Maryland's offense, which averages 80 points, had trouble scoring against one of the nation's stingiest defenses.

N.C. State allows 56.7 points per game and only one team in the past two months -- top-seeded Notre Dame -- has reached 70 against the Wolfpack.


Maryland: The Terrapins were denied their sixth Sweet 16 in seven years in part because their potent perimeter game was nonexistent. Maryland, at 39.1 percent the nation's seventh-most accurate team, missed all five of its 3s. Kristen Confroy, who's third in the nation from long range at 40.3 percent, didn't attempt one.

N.C. State: Leslie kept tormenting her former teammates by turning steals into layups. Big brother C.J. Leslie led the N.C. State men's program to a Sweet 16 in 2012, and now she's headed to one, too.


N.C. State will play either top-seeded Mississippi State or ninth-seeded Oklahoma State on Friday night in the Kansas City Regional semifinals.


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Big Ten season comes to a close for Maryland in final seconds of second round


Big Ten season comes to a close for Maryland in final seconds of second round

NEW YORK -- After struggling with injuries and poor play most of the season, Wisconsin is peaking at the right time.

Brevin Pritzl broke a tie with a foul-line jumper with 28 seconds left and Khalil Iverson secured the win with a steal in the waning seconds, leading Wisconsin past Maryland 59-54 on Thursday in the second round of the Big Ten Tournament.


Brad Davison and Iverson each made two free throws in the final nine seconds, and the ninth-seeded Badgers (15-17) advanced to the quarterfinals against top-seeded Michigan on Friday at Madison Square Garden after winning for the fifth time in seven games.

"It's a credit to these guys to my right and also the guys back in the locker room, how they've grown over the last month," Wisconsin coach Greg Gard said. "It has been fun to watch and hopefully we've got a lot more basketball yet to play."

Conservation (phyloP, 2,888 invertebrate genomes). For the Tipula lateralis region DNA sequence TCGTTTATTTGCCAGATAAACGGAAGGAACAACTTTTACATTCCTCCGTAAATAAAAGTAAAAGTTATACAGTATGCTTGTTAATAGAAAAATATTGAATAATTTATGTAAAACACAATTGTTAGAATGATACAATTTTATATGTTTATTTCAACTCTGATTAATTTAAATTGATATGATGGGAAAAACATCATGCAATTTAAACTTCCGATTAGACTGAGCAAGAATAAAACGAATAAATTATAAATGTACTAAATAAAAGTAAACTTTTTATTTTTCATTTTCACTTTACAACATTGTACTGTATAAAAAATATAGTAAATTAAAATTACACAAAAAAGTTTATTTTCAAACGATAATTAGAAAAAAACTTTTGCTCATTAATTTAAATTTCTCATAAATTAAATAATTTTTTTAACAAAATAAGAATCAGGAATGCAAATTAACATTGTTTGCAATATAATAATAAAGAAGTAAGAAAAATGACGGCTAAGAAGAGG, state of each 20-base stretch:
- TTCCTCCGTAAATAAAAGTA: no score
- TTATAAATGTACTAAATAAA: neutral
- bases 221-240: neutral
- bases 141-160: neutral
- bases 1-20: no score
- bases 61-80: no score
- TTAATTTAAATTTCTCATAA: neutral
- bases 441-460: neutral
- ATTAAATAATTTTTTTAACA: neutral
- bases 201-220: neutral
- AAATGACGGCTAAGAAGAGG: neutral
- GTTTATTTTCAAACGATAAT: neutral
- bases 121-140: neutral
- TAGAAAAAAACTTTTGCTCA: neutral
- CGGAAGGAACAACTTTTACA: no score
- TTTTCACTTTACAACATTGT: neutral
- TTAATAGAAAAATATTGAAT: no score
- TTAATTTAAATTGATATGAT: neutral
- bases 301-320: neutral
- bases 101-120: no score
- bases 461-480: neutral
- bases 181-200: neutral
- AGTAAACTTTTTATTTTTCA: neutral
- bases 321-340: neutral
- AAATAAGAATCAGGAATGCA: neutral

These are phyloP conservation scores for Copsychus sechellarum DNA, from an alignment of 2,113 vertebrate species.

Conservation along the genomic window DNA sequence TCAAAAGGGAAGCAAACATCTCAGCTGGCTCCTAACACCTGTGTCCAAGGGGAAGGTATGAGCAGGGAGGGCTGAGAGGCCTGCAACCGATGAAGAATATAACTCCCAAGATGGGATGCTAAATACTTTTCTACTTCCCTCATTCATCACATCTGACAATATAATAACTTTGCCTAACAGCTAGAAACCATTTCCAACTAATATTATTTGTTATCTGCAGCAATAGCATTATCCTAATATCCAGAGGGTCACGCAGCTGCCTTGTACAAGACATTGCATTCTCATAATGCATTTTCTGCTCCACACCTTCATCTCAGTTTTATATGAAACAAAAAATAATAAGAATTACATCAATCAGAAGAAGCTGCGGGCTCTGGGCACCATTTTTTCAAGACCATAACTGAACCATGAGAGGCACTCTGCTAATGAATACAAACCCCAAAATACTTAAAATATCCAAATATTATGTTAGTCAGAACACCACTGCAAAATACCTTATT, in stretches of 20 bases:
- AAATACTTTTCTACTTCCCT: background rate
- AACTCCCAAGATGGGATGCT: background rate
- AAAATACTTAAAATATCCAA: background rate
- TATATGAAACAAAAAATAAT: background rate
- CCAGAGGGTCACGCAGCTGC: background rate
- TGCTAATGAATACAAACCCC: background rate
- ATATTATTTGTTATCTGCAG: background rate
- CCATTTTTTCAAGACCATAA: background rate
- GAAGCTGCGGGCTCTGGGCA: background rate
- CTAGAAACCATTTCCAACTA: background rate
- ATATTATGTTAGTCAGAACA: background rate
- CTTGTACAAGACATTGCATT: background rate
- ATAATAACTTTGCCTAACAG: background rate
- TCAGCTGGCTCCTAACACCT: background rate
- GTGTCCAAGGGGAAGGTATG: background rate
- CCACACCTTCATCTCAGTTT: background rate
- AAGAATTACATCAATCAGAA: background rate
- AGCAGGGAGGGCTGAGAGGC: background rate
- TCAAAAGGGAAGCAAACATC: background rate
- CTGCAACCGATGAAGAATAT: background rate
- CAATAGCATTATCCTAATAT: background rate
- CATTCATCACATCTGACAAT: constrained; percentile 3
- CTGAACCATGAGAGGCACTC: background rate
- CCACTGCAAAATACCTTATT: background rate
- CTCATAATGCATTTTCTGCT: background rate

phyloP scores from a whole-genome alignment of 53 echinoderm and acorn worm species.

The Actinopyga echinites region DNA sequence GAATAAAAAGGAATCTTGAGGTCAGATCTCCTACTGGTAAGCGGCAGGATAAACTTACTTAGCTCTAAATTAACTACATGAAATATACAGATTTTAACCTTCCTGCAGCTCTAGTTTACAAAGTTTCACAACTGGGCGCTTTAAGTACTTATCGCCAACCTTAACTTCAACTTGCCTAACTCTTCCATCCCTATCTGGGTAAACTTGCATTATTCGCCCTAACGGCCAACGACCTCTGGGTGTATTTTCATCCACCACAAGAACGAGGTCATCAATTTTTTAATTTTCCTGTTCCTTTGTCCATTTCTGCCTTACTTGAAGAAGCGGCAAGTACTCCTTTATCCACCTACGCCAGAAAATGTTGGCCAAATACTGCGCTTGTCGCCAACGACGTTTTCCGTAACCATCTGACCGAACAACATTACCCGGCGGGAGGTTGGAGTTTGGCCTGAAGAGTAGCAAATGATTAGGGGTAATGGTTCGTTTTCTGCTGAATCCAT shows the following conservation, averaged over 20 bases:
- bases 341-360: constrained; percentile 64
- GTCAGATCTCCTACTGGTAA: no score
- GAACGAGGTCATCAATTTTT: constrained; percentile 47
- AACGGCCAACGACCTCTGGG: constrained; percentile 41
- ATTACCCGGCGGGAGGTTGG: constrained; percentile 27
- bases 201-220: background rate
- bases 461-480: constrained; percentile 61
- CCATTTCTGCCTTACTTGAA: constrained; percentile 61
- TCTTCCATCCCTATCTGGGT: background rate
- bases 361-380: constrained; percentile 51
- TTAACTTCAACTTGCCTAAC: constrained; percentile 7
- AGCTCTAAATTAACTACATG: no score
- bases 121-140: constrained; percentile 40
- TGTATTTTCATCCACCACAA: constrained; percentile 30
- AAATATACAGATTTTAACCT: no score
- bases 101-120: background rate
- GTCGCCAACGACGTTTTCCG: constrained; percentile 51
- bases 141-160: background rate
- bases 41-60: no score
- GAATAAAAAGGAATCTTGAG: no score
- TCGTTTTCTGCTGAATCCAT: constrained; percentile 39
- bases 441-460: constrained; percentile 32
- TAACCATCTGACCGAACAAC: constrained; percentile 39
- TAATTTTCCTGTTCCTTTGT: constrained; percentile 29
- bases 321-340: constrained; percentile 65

The win wasn't pretty, but the Badgers made all the key plays down the stretch and eight-seeded Maryland (19-13) didn't.

The biggest plays were offensive rebounds by Iverson and Ethan Happ after Pritzl and Davison missed 3-point shots with the game tied at 53.

After the second miss with 40.3 seconds to go, Wisconsin called timeout and Pritzl got the game-winner 12 seconds later.

"I think, especially at the end of this game, the possessions are magnified," Davison said. "When you do things right those final possessions, you can really turn things around."

Maryland had a chance to tie the game when Kevin Huerter was fouled by Happ with 9.2 seconds to go, but he missed the first of two free throws and the Terps came up short for the seventh time in 11 games.

"I feel like we were fighting uphill all night," Maryland coach Mark Turgeon said. "We had the lead 24-23. It's the one time we had the lead. We tied it a bunch of times. It really came down to two things. We fouled too much and we couldn't get a rebound when we needed a rebound."


Happ had 14 points and seven rebounds for Wisconsin, which lost to Michigan State 68-63 less than a week ago. Davison finished with 13 points while Iverson had 11 and six rebounds and Pritzl 10 points. The Badgers, who lost starting point guard D'Mitrik Trice and reserve Kobe King to injuries in December, won despite shooting 36 percent.

"I personally figure we just have to string together an entire game for 40 minutes and just staying toe to toe with them like we did last game," Iverson said. "I know we'll be ready for them."

Huerter had 20 points to lead Maryland. Anthony Cowan Jr. added 16 points and Bruno Fernando had 12 points and nine rebounds.

Wisconsin never trailed in the second half, but it never led by more than three points in the final 11:40 until the closing seconds.

Pritzl's jumper broke a 53-all tie. Huerter then missed the first free throw and made the second. Maryland fouled Davison on the inbounds pass and he made both shots with 8.5 seconds to go for a 57-54 lead.

Wisconsin fouled Cowan rather than let him attempt a game-tying 3-pointer. Since it was a nonshooting foul, the Terps had to inbound with 5 seconds to go and Iverson stole Dion Wiley's pass and then closed the game with two free throws.

"He has evolved into our defensive end stopped," Gard said. "For him to come in and make a play like that at the end to seal it was great."